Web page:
But was it the Chinese or one of his countrymen?
Sears and Trollip, both retired professors, have been in and out of Botswana much of their adult lives and their writing reflects their love for the landscape and the people. Kubu is an endearing character, even when he's angry, and you feel the people of Botswana are safe when this big man is on the job.
Mary Ann Grossmann in The Pioneer Press.


This latest Detective Kubu Mystery is a gem, although the Botswana assistant superintendent of its CID is one frustrated detective throughout most of the novel.

—Ted Feit

We'd love to see you at one of our events.  Please visit www.detectivekubu.com or www.facebook.com/MichaelStanleyBooks for details.

How to Write a Cable TV Miniseries


Annamaria on Monday



The following instructions are based on a study of these successful series: Rome, The Tudors, The Borgias, The Game of Thrones.

First, choose your setting
Historical settings work well, especially if they involve costumes of opulent fabrics, stately architecture and colorful interior decoration, and if they take place at a time when the countryside is open and beautiful and entirely free of suburban sprawl.  Mythical places are also acceptable even if they mean drab costumes and plain buildings, in which case the use of magic is recommended.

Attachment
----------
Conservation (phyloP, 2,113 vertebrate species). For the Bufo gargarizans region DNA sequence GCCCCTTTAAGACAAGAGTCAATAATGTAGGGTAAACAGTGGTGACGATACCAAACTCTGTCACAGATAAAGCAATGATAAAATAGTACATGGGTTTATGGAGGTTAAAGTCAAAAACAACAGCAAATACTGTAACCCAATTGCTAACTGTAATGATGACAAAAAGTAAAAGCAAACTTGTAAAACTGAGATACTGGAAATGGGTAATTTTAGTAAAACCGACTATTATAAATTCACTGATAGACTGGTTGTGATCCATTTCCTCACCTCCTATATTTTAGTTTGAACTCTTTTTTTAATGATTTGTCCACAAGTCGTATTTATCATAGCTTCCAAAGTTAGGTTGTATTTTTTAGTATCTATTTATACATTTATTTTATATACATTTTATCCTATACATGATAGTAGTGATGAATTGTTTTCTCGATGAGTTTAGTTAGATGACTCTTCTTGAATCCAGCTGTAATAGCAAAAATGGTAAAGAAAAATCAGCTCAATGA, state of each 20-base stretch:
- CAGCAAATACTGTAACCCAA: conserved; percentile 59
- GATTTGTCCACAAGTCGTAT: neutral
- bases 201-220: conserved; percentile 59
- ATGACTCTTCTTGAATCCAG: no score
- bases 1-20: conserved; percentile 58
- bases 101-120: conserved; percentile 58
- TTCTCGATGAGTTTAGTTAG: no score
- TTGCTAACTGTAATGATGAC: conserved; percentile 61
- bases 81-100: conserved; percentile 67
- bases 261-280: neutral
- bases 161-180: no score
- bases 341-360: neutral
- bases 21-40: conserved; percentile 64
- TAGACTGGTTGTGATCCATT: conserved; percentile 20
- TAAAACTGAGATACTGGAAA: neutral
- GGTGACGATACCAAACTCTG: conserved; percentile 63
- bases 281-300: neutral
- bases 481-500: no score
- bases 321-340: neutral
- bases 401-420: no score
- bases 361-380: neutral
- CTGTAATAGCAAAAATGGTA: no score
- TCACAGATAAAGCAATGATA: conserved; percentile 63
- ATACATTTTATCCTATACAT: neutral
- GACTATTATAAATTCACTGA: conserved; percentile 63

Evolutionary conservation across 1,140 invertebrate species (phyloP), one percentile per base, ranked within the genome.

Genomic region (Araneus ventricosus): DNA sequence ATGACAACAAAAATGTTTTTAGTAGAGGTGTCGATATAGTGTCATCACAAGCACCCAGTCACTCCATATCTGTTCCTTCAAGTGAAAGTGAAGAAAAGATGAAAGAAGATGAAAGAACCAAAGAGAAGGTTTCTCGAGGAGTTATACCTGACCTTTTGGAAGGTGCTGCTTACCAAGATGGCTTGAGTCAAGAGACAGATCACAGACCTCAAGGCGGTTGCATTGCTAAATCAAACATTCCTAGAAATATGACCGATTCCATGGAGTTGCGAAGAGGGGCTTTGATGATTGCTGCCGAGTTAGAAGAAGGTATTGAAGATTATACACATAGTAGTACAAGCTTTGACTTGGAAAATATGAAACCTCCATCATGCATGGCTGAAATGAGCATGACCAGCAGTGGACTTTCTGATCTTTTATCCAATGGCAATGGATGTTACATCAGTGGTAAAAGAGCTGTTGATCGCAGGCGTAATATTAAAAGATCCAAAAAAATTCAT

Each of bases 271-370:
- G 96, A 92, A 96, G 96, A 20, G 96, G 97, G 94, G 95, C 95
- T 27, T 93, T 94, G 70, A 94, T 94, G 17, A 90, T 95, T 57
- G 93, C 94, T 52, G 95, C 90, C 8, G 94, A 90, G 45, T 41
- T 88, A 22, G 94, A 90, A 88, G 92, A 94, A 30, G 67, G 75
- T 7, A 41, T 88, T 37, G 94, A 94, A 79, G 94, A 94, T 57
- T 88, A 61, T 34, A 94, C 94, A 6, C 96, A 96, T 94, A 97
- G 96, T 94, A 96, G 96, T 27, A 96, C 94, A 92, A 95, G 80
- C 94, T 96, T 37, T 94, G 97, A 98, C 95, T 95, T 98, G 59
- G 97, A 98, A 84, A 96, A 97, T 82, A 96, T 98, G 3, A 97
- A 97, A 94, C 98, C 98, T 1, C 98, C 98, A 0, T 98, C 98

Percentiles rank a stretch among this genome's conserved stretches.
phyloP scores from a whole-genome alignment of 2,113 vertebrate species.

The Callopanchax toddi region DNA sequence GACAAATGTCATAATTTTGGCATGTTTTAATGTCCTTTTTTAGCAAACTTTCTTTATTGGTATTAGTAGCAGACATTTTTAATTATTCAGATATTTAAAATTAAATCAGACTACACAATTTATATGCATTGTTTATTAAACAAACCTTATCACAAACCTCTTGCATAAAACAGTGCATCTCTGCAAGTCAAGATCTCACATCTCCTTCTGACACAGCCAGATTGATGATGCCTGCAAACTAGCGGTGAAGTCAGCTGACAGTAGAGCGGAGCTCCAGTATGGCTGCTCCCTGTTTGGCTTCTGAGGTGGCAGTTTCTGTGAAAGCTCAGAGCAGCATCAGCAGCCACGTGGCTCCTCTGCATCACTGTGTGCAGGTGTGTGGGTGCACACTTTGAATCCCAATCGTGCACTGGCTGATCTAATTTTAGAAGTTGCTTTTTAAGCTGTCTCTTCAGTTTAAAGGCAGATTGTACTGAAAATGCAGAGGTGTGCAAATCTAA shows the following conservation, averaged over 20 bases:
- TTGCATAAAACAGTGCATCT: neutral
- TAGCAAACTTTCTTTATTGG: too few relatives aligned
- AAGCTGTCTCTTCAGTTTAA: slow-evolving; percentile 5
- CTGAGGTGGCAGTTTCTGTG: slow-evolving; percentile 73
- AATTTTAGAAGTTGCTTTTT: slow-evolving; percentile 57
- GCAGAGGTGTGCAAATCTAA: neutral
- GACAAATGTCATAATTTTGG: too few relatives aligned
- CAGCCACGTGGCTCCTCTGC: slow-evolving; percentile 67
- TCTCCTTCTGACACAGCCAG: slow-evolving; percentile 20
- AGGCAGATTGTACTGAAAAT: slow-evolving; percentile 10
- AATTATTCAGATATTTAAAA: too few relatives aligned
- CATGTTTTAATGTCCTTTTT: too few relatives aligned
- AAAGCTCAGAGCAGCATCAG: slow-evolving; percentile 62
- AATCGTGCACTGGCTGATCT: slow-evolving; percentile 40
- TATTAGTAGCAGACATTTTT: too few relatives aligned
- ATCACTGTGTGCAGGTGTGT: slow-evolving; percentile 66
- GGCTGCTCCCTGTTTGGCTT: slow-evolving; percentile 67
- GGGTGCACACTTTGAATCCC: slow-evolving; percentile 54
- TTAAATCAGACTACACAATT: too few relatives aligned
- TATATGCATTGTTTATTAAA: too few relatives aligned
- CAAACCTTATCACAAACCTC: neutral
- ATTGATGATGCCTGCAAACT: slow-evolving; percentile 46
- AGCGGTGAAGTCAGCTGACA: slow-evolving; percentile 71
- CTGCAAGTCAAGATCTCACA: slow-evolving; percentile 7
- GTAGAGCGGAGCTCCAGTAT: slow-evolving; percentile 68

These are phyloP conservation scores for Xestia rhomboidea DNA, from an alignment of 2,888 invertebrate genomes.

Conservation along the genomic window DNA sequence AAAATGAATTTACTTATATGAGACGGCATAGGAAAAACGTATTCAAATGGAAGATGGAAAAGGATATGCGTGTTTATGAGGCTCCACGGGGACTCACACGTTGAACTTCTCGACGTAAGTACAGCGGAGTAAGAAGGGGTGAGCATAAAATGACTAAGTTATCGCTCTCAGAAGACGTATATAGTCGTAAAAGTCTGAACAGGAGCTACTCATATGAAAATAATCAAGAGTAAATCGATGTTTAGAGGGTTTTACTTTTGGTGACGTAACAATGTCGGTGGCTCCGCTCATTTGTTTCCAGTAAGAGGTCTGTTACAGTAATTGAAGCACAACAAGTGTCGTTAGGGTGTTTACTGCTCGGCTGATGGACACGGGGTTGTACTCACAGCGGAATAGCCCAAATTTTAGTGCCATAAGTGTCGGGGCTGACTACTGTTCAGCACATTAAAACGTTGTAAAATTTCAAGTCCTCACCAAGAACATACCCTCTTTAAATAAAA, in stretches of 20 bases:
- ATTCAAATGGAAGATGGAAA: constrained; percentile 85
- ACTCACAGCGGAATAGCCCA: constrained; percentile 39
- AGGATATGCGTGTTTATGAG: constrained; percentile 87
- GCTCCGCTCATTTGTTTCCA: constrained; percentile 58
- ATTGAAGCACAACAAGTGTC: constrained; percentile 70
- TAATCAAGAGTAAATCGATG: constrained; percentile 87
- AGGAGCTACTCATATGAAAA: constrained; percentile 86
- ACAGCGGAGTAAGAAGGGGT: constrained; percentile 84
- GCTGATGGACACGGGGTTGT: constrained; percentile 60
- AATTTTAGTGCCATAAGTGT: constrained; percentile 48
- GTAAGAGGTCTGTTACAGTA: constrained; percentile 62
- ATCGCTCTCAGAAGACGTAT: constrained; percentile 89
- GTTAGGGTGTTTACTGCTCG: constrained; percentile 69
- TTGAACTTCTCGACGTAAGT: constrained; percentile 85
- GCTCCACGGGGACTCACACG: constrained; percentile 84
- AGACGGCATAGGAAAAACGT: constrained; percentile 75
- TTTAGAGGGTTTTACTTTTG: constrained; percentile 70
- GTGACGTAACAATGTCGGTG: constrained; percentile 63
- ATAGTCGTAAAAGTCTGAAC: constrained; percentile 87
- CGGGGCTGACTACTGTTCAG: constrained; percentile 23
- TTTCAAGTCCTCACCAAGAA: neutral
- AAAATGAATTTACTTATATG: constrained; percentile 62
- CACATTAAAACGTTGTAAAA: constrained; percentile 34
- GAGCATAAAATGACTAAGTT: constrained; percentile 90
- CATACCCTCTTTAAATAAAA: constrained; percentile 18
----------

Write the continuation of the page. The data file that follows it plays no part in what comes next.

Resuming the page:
The most important aspect of the setting is that story absolutely MUST take place at a time where position in society has more to do with birthright than with morals or intellect and where combat—both between individuals and armies—involves hacking.  This last point is essential.  The weapons of combat MUST not only draw blood, but easily remove digits, hands, feet, arms, legs, heads, and by the end of Episode One of Season Two, the splitting of at least one body at the waist.

Plot
Two powerful factions:  One is led by an older man (Mr. BIG) who is in danger of losing his position.  The other is led by a person of almost equal power (Mr. Just-Shy-of Big) or by the person whom Mr. BIG deposed in the not too distant past (Mr. Used-to-be Big). There need not be an ultimate prize for which the factions are competing, except for dominance over one another.  There must be no obvious good guys and bad guys.  The series will end, if it ends, when one of the leaders dies. Alternatively, there can be one dominant faction led by an aging but still virile king/chief/Caesar/capo (Mr. BIG) and two or three contending factions—led by younger men (Messers Wanna-be BIG 1, 2, etc.) whose strength is on the rise, but who must also compete with one another in their pursuit of the throne of Mr. BIG.